Jesse: It’s human nature to want more so of course there are times when we’re like “why can’t we do this,” or “we really want to do that,” but at the end of the day SixTONES is in a blessedly free position within Johnny’s, and there’s rarely if ever resistance to something we just want to do. For example, we were fortunate to have a lot of individual work last year, but this year we want to focus on SixTONES as a group; or, rather, how to leverage our collective unique points to help people understand the whole better. Like, we dance together, but we’re not always in sync, but that allows people to see someone’s solo side a bit better while still being in the context of what we all do together. Hearing people say, “I like this guy, so I’m going to get more into the group,” is a very special moment because it reinforces what we can do together and the unique mixture and combination of personalities that make us who we are. Beyond our concerts and performances, I also love doing variety shows because you get to see the gap SixTONES has such as the cute side and can understand there’s always more even if some of it’s hard to understand, especially for fans who don’t speak Japanese or live overseas. I’m half-joking, but we would love to become as well known as the Rolling Stones someday, maybe even more known!

Juri Tanaka: As Jesse said, we have our individuality and are free to choose our own path, whether or not it’s fully aligned with each other. Through us, I want people to feel the sense that only comes by expressing yourself freely through the entertainment we transmit through our live shows, YouTube, or wherever you may find us.

You’ve collaborated with some highly respected artists, such as Yoshiki-san and Daiki Tsuneta-san. Who are other artists you hope to create songs with in the future? Any international names on your wishlist?

Juri Tanaka: I could never choose!  There are  so many wonderful artists, including many of our juniors and seniors within Johnny’s, that I would love to collaborate with to say nothing of the many I look up to around the world. We are confident and believe in our own music, of course, so we would conversely love to hear from anyone around the world interested in working with us and what kind of amazing songs could come out of such chemistry. Furthermore, we love music, plain and simple, so we want to keep creating as much and for as long as we can. We have an immense amount of respect and admiration for anyone who shares that value, so our wishlist is pretty open-ended!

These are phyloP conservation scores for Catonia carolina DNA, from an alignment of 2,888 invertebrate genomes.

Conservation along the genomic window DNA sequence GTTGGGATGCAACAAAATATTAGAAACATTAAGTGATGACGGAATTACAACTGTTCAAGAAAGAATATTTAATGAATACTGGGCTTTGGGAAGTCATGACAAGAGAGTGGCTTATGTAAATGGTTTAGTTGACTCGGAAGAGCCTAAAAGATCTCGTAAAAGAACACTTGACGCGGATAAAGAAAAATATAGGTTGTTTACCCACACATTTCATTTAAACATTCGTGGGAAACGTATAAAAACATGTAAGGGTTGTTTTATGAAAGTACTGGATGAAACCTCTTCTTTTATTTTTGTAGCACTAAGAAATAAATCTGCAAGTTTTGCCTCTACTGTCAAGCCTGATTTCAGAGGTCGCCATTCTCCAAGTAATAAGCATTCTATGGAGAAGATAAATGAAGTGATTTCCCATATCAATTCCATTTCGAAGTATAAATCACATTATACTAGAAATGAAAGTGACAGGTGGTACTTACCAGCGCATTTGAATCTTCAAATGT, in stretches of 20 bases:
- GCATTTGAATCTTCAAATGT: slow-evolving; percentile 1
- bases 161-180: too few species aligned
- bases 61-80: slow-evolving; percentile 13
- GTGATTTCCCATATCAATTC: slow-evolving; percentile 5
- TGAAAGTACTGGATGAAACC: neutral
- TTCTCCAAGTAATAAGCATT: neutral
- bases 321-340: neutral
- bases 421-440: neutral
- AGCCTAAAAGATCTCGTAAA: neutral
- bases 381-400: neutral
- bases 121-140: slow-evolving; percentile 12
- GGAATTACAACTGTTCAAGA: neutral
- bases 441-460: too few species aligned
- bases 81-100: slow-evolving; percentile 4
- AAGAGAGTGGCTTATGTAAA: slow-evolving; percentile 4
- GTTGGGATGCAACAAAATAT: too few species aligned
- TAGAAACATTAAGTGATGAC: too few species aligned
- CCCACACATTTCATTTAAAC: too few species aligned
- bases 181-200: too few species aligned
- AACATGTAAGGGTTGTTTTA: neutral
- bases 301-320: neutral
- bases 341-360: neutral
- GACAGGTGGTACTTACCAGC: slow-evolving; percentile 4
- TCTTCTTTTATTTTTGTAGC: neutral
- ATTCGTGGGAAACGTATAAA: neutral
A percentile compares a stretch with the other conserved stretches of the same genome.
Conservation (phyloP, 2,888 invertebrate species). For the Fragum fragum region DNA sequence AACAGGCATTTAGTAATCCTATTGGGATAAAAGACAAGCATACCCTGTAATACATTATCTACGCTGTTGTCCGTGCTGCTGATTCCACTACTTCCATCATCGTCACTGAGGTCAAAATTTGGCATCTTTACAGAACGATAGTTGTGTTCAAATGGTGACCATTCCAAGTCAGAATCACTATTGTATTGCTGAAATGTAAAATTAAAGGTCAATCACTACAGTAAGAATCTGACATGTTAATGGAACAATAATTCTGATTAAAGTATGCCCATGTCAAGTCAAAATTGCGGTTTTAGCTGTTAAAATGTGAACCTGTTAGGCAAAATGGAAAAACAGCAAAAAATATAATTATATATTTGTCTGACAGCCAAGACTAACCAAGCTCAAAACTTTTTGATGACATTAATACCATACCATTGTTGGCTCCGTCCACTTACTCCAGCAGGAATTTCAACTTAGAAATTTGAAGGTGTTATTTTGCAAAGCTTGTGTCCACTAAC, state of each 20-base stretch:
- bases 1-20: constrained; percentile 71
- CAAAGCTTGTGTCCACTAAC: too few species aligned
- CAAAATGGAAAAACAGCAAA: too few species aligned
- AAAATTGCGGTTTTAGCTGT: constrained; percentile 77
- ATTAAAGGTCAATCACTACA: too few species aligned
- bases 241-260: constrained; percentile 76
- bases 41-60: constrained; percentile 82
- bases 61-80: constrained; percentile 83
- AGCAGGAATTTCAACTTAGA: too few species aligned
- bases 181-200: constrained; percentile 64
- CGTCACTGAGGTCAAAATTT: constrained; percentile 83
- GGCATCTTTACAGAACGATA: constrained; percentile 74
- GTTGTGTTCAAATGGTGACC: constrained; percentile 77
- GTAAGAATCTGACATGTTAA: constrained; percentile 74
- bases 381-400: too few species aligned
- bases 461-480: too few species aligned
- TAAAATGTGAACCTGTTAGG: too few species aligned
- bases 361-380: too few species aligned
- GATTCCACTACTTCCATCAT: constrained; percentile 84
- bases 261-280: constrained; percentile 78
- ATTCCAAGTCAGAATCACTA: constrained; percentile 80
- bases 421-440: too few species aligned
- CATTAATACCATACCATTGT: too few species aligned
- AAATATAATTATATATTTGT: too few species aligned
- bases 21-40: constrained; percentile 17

Yugo Kochi: First and foremost, we want to be artists that inspire others to write songs for, and as Juri said, we would be happy for anyone to answer that call. I want to be that kind of artist that people I look up to genuinely want to collaborate with, and it’s really difficult to narrow it down any more than that, at least for me.

Jesse: A few of our seniors, including Kazunari Ninomiya (of ARASHI), have released albums where every track was written and produced by someone really famous. I would love to eventually do something like that too!

Since we’re already talking about the future, as a final note, what more can we look forward to from SixTONES? 

Shintaro Morimoto: One of my biggest regrets is that due to the pandemic we had to cancel our live performance in Indonesia for YouTube FanFest. I of course can’t read any of it, but I love seeing all the comments in Indonesian and other languages left on our channel and really hope that one day soon we can do a redo of that opportunity, and others like it if possible. Plus, we were told just before this interview about all the viewers we have in the Philippines, so while our current tour is limited to Japan we really want to one day be able to go there and other places overseas to enjoy music together. 

Jesse: SixTONES, as a group, tends to keep our own expectations low, so we were more shocked than anyone to hear that this album had so quickly passed the “half million” mark and hear so many people both in Japan and overseas talk about how amazing they thought it was. We’re also excited that we’re getting an extension to our tour at dome-class venues in Osaka and Tokyo, which of course is really daunting to play just by ourselves. We’re going to do our best, and as a result want everyone to have high expectations for what they’ll get to see, but on the other hand I kind of want our fans to keep their expectations low so the “wow factor” is even more pronounced. Basically, don’t get your hopes up…but in a good way!